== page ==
What is Rotator Cuff Pain?

Rotator Cuff Tear

Rotator Cuff Pain (Tendonitis / Tendinosis / Impingement / Bursitis)

The following shoulder conditions listed above usually occur in tandem and not in isolation from each other. Tendonitis has been referred to as the inflammation (redness, soreness and swelling) of a tendon. In tendonitis of the shoulder, the tendons (end of the muscle that attach to bone) become inflamed. Recent literature, however, calls into question the presence of any inflammatory cells at the site of tendon pain and hence the term tendonitis has been replaced by ‘tendinosis’ or ‘tendinopathy’ referring to a degenerative process occuring within the tendon. Tendinosis usually occurs due to pinching of the tendon by surrounding shoulder structure. When the rotator cuff tendon (supraspinatus) gets inflamed and thickens as a result, it may be trapped under the acromion. This entrapment is called impingement syndrome. When impingement syndrome occurs, inflammation also occurs. The swelling and inflammation enters into empty spaces in the shoulder. These spaces, when filled are referred to as bursa sacs. Bursitis is the term we use to refer to fluid in the shoulder. We treat rotator cuff pain by reducing pain and inflammation conservatively. We use ice, electrotherapy, soft tissue therapy and a variety of exercises to assist in this. Furthermore, we also use laser and ultrasound therapy to help heal the area.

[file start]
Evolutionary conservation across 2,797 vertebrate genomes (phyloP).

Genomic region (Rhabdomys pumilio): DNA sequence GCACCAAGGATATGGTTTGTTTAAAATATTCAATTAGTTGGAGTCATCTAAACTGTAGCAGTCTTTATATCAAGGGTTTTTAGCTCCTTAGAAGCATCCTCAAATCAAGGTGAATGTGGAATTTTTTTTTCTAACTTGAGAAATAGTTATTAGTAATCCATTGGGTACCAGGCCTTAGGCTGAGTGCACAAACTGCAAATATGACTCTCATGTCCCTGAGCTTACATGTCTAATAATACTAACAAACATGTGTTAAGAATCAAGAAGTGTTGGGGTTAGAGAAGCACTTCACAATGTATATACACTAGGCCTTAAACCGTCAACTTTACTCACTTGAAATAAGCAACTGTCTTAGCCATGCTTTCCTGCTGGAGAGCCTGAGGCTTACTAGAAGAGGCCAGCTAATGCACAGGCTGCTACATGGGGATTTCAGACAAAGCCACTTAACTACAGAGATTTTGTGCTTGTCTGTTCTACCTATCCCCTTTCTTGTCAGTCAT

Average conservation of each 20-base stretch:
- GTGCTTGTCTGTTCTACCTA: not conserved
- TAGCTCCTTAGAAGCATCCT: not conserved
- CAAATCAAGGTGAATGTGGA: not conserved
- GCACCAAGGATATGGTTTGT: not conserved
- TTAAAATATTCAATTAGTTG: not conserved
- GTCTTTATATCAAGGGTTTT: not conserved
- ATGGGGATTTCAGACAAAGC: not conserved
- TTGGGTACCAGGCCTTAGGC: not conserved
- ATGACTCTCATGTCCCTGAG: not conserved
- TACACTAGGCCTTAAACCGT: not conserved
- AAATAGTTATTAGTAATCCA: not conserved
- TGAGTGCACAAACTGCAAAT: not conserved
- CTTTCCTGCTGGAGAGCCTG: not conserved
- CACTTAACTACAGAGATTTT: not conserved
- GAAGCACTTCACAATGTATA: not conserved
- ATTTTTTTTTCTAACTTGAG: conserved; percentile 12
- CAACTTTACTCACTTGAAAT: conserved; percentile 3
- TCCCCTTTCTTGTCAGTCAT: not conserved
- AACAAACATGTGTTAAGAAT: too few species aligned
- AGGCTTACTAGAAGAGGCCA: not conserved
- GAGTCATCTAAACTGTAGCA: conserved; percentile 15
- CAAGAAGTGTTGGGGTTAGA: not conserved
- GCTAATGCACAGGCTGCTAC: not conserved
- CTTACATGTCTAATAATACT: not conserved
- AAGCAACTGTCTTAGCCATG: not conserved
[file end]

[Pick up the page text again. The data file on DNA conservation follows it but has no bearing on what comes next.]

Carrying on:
Torn Rotator Cuff

As mentioned above, the rotator cuff is made up of four muscles called the SITS muscle:

  1. Suprapinatus
  2. Infraspinatus
  3. Teres Minor
  4. Subscapularis

When rotator cuff tendons become overused, inflamed continously, older or encounter a traumatic injury, they become weaker and degenerate. Eventually the degeneration leas to complete tears. These rotator cuff tears are suprisingly common. Typically, a person with a rotator cuff tear will experience pain over the top and outer side of the shoulder, pain with getting dressed, weakness in the shoulder, and cracking or popping noises coming from the shoulder joint. MRI or ultrasound also assist in diagnosing rotator cuff tears. Conservatively, we treat rotator cuff tears similar to tendinosis. We focus on decreasing pain and increasing strength and function in the shoulder. Sometimes, surgical repair of the shoulder joint maybe recommended by a medical doctor.

What are my treatment options for a Rotator Cuff Tear or Rotator Cuff Tendonitis?

Chiropractic Options: Dr. Luciano Di Loreto (Chiropractor) and his team of health therapists can help you rehabilitate your rotator cuff tear or shoulder tendonitis via active (exercises) and passive treatments. Our extensive passive treatments include laser therapy (healing), ultrasound (healing), electrotherapy (pain), hot/cold therapy and soft tissue therapy. Treatments are usually booked two to three times per week for six to eight weeks. Full recovery involves treatment and active involvements from the patient.

For any inquires about our treatments or availability, please email us at fitforlifewellnessclinic@gmail.com

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